Kate Kleinert never imagined she would ever rush to a store to buy gift cards to fix somebody else's string of problems.
First, there was the young teen who lost her mother a few years ago, found herself in a boarding school in London and needed motherly assistance — and a $100 gift card — as she developed into a woman.
Then, the teen's father Tony needed to hire a lawyer — and get ahold of several thousand dollars — to get out of a work contract overseas so that he could return to the United States to be with Kate.
Kleinert is a kind, compassionate woman, and generally skeptical. She never imagined she'd feel an emotional spark like she did last summer when Tony sent her a friend request on Facebook during the pandemic.
"Normally, I don't reply to those but there was something about him that spoke to me," said Kleinert, 68, a retired executive secretary whose husband died in 2009 at their home in Glenolden, Pa., outside Philadelphia.
Tony always seemed to know how to say the right things.
He gave her access to see his Bank of America online account, for example, to prove that he could be trusted and he'd pay her back soon. She saw that he had more than $2 million sitting there in the bank. He just needed her to help him deal with a payment while he was overseas.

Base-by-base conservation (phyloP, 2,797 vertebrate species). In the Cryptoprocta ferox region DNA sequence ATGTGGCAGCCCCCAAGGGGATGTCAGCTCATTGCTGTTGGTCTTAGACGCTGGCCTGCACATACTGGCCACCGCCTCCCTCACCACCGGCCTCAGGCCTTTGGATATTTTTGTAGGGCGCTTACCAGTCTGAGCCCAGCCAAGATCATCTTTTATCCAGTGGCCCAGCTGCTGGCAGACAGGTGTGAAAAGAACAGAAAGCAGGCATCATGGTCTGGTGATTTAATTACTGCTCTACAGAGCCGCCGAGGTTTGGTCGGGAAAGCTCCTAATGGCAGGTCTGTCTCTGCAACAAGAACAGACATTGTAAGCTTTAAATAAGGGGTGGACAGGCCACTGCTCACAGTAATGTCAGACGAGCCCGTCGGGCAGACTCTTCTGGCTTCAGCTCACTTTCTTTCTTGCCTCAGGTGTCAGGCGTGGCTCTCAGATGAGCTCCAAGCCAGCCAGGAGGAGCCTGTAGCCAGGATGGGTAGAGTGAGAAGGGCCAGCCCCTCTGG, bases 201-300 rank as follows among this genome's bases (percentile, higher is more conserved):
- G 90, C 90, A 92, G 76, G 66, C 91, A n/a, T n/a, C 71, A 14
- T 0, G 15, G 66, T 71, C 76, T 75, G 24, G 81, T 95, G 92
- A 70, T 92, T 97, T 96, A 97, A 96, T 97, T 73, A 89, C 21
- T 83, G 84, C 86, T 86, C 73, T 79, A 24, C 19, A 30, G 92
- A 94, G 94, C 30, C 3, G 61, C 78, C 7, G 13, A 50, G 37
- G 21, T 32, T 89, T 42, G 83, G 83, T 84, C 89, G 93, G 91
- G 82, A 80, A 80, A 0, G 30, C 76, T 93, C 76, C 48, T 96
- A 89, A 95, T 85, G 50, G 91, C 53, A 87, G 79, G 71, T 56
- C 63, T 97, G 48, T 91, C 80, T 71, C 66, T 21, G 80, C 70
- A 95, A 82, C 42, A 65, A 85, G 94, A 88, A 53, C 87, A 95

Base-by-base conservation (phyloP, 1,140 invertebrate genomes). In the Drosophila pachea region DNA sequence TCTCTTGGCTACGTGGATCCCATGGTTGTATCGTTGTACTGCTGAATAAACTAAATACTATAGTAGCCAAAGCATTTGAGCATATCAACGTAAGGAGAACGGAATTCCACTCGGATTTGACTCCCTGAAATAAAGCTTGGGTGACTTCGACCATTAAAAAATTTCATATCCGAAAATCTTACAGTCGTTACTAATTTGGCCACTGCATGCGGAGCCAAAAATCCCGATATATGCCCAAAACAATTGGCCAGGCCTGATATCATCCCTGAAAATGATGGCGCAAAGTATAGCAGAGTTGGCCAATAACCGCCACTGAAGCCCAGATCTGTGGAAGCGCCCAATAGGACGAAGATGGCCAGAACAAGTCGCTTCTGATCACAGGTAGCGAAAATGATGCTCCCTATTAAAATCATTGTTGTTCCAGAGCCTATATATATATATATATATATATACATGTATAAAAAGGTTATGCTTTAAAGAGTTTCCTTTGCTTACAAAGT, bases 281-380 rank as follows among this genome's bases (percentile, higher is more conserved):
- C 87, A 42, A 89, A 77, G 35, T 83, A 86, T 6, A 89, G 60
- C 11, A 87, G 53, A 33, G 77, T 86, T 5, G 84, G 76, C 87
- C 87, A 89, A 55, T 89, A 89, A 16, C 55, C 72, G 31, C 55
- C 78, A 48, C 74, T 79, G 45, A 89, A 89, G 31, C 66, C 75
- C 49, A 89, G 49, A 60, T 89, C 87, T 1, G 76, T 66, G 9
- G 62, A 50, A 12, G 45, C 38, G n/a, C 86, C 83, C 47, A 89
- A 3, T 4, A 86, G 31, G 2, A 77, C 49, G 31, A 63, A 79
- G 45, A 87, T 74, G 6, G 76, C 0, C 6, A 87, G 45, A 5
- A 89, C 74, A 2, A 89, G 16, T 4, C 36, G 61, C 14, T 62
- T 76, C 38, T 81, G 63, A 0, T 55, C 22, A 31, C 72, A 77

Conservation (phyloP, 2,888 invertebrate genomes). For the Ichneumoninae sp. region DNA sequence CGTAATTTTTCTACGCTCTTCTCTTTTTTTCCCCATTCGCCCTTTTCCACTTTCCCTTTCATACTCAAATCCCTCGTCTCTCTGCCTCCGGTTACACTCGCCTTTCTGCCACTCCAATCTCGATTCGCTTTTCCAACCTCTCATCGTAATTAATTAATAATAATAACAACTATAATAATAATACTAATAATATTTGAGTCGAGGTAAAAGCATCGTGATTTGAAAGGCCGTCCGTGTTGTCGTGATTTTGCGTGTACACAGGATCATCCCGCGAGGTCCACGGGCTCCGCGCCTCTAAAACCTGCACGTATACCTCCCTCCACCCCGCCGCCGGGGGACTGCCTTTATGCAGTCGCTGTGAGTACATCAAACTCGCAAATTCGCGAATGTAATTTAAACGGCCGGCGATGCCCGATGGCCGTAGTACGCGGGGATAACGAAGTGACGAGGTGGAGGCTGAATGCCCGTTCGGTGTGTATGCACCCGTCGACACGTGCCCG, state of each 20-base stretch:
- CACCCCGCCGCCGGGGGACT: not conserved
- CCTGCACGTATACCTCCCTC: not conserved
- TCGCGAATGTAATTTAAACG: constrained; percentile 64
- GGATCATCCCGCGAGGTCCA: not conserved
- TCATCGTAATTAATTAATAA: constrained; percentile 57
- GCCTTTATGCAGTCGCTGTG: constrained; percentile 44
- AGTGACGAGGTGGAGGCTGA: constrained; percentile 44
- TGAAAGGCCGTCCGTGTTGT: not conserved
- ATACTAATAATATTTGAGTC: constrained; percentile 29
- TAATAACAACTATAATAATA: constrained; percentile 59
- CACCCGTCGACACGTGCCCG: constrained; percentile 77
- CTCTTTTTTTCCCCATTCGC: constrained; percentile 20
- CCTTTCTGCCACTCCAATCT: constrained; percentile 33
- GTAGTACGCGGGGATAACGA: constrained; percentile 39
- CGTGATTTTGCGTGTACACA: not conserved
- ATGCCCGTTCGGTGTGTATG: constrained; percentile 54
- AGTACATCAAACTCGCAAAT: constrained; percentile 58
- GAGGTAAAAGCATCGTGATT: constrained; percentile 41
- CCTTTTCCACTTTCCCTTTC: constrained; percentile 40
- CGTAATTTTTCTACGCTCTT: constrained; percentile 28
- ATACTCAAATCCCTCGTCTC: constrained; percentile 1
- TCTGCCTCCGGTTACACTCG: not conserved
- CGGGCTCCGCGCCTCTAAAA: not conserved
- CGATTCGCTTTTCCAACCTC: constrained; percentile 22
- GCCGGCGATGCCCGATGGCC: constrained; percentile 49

She thought she was managing OK after being a widow for 11 years. She had been married a long time, though, and missed her husband. Tony seemed like the real deal.
Her husband Bernard was a Teamsters Local 500 shop steward, according to his obituary online, worked as a tractor trailer driver and also drove a school bus where he knew the names and stories of each child on his bus.
The couple enjoyed fostering rescue collies. They had been married 26 years. They never had children.